What’s inside? Here are the questions answered in today’s reader mailbag, boiled down to summaries of five or fewer words. Click on the number to jump straight down to the question.
1. College and parental assets
2. Best containers for simple lunches
3. Playing the lottery
4. Envelope budgeting without cash
5. Workplace ending 401(k) program
6. Planning ahead for upcoming move
7. Recommended squirt bottle for shower
8. Annoyed by robocalls
9. Time management, philosophy, and money
10. Coworker uses Comic Sans
11. Old magazine conundrum
12. Good audio for sleep?
Last week’s mailbag was kind of a downer, with several heavy questions about families and lives in disarray. As a counterbalance, this week’s mailbag is intentionally filled with some lighter questions about more positive situations, product suggestions, and a couple of really lighthearted things near the end. In the future, I’ll aim to make sure mailbags are more balanced.
On with the questions!
My daughter is 12. My wife and I have a lot of money in various investment accounts and are wondering already about college. We have been saving in a 529 for her to pay for some of her college but we want her to be responsible for some of it too. However, we are pretty certain that our investments will make her ineligible for student aid. What should we do going forward?
It depends upon what kind of student aid you’re hoping to get. If you want your daughter to be eligible for grants and other need-based financial aid, you’re going to have to move that money into assets that aren’t considered in the FAFSA, like retirement accounts and your primary home.
On the other hand, if you’re hoping that your daughter will be responsible for her part through merit-based scholarships and student loans and you plan on co-signing on those loans, your income level largely won’t matter. You’ll still have to fill out the FAFSA, but your financial aid awards will be very loan-heavy rather than grant-heavy.
The question is whether the difference is worth it to you. Do you want to tie up your investment funds in a home or in retirement accounts? If that’s not a problem for you, then doing this will definitely improve your daughter’s chances of getting grants, which will reduce the amount of actual post-college debt she has. If it is a problem for you, leaving the money where it is won’t prevent your daughter from going to school or put you in a financial pickle.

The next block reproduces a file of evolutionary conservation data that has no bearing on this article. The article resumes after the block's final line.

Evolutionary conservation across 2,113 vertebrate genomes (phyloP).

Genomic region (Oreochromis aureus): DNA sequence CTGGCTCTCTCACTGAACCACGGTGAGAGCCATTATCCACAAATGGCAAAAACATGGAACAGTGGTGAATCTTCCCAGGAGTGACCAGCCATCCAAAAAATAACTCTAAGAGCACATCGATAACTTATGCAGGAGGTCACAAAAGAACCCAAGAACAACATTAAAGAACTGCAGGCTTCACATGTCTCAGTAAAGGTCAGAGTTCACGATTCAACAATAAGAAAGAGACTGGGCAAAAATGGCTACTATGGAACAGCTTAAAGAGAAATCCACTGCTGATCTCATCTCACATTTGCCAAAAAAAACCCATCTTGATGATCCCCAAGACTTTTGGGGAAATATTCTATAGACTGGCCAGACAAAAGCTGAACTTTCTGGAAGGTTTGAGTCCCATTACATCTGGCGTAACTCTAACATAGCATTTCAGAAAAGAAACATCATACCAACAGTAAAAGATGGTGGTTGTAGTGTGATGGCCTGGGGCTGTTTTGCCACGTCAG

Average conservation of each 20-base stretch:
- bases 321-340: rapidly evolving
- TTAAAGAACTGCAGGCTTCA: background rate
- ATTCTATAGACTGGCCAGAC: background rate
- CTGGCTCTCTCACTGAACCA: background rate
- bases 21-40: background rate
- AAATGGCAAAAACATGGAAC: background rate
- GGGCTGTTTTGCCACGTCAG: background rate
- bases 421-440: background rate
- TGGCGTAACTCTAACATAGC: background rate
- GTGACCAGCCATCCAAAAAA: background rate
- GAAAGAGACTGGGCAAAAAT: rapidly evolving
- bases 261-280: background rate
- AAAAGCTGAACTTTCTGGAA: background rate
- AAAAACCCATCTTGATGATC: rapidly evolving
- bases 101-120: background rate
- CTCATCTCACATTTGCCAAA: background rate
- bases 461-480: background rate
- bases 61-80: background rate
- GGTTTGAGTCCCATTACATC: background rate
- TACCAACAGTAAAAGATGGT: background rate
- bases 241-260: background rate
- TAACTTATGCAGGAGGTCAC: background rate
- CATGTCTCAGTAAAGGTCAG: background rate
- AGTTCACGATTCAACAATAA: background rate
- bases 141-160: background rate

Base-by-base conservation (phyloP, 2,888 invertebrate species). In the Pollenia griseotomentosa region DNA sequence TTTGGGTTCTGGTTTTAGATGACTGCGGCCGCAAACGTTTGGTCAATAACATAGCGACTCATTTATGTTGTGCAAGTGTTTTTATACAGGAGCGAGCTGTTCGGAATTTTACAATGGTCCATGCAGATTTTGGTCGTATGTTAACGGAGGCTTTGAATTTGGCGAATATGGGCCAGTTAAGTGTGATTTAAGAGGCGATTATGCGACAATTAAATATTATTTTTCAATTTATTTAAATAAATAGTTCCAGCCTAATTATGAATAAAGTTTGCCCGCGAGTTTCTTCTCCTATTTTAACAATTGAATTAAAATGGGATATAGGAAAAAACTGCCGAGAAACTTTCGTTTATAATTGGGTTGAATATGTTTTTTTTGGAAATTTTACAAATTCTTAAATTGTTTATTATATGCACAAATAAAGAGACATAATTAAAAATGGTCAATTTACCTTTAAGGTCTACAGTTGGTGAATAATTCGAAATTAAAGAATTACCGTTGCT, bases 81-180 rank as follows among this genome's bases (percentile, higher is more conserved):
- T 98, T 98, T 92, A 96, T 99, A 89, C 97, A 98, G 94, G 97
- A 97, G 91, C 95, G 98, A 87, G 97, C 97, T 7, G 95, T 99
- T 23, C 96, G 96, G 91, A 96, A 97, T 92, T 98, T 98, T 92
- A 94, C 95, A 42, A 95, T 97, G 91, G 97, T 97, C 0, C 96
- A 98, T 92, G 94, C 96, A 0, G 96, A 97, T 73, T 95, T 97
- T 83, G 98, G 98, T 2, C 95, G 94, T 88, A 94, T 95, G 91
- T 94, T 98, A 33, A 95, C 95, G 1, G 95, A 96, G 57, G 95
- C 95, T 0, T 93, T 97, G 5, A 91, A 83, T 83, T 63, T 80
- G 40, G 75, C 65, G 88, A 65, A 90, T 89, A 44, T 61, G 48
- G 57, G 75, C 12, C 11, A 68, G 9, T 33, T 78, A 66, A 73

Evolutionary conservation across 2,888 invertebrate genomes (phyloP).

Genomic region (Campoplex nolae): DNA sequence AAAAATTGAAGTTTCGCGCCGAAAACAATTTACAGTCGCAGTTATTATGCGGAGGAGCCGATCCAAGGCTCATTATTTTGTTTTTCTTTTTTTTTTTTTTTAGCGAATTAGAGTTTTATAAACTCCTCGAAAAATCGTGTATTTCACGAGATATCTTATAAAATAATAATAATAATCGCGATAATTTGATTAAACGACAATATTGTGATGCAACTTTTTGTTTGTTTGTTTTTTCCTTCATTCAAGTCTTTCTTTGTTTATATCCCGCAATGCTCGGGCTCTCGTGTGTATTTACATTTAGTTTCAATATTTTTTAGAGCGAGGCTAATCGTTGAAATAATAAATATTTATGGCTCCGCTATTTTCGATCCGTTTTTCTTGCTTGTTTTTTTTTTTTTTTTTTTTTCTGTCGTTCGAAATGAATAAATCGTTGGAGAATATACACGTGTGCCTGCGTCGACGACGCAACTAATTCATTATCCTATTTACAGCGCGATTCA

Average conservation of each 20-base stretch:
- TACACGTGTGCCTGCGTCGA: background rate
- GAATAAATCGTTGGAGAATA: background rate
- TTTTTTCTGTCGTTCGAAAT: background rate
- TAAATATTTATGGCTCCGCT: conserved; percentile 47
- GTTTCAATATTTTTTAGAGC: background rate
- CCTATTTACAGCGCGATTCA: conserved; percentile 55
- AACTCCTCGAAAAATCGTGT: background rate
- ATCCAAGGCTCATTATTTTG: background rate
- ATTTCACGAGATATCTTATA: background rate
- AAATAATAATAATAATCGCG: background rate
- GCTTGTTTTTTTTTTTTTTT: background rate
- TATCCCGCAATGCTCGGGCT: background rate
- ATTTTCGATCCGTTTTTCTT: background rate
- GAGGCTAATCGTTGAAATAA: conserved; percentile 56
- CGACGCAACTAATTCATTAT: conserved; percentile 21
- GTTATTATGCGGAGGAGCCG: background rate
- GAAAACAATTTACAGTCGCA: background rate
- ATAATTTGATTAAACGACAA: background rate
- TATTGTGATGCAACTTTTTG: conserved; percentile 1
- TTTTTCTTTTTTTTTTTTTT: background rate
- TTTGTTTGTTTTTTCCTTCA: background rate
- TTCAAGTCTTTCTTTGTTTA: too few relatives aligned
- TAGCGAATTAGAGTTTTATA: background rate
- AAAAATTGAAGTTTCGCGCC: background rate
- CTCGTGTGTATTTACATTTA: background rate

Without a much clearer financial picture, I can’t even begin to guess which choice would leave you and your daughter collectively in a better financial position ten years from now, and even if I did, there would be a lot of guesswork and predicting the future involved.
What do you suggest for containers for simple lunches, usually a sandwich and some carrots and an apple and maybe some chips, and once in a while some leftovers? I have a little reusable lunchbox and I have a leftover container that I use for leftovers but I just use baggies for the others and that seems wasteful.
Pretty much any reusable sandwich sized container will work for a sandwich, and two more can hold your carrots and chips. Assuming you’re not wanting to carry anything that needs to be completely watertight (meaning it’s holding liquid and might wind up upside down), pretty much any container of that size will do. The items you’ll find at the dollar store will be perfect for this.
If you intend to just start using reusable containers for everything, I strongly suggest just getting a lot of the same type so that there are no issues with matching lids to containers and you know everything works. Just get a bunch of these in two different sizes, or else go to the dollar store and get a bunch of identical containers in an appropriate size. Don’t mix up the container types or you’ll just have headaches.
Personally, we’ve started to spend more on containers in order to get ones that have tight fitting lids and are microwave, dishwasher, and freezer safe and very, very reusable. We’re trying to gradually migrate all of our containers to the same model for lid consistency, and we’ve decided on Rubbermaid Brilliance.
My grandpa has bought a lottery ticket twice a week since at least the 1980s. I was figuring up how much money he had spent on lottery tickets since 1985 and if he bought a $1 ticket twice a week for those 34 years, he’d have $3,500, and if he invested that money each year in pretty much anything, he’d easily have $10,000. I brought this up to him and he had a great answer. He said that he didn’t play the lottery as any kind of investment, but as something fun to look forward to. He got to chat with the cashier at the gas station where he always bought his ticket. He got to daydream about having a chance to win enough money to change his life and help his kids and grandkids. He got to look up the numbers each Sunday and Wednesday morning and see if he won. And he actually did win a couple of thousand several years ago, so that actually took care of most of the $3,500. While I think playing the lottery is a waste of money, that actually is a pretty good answer and I wanted to share it with you.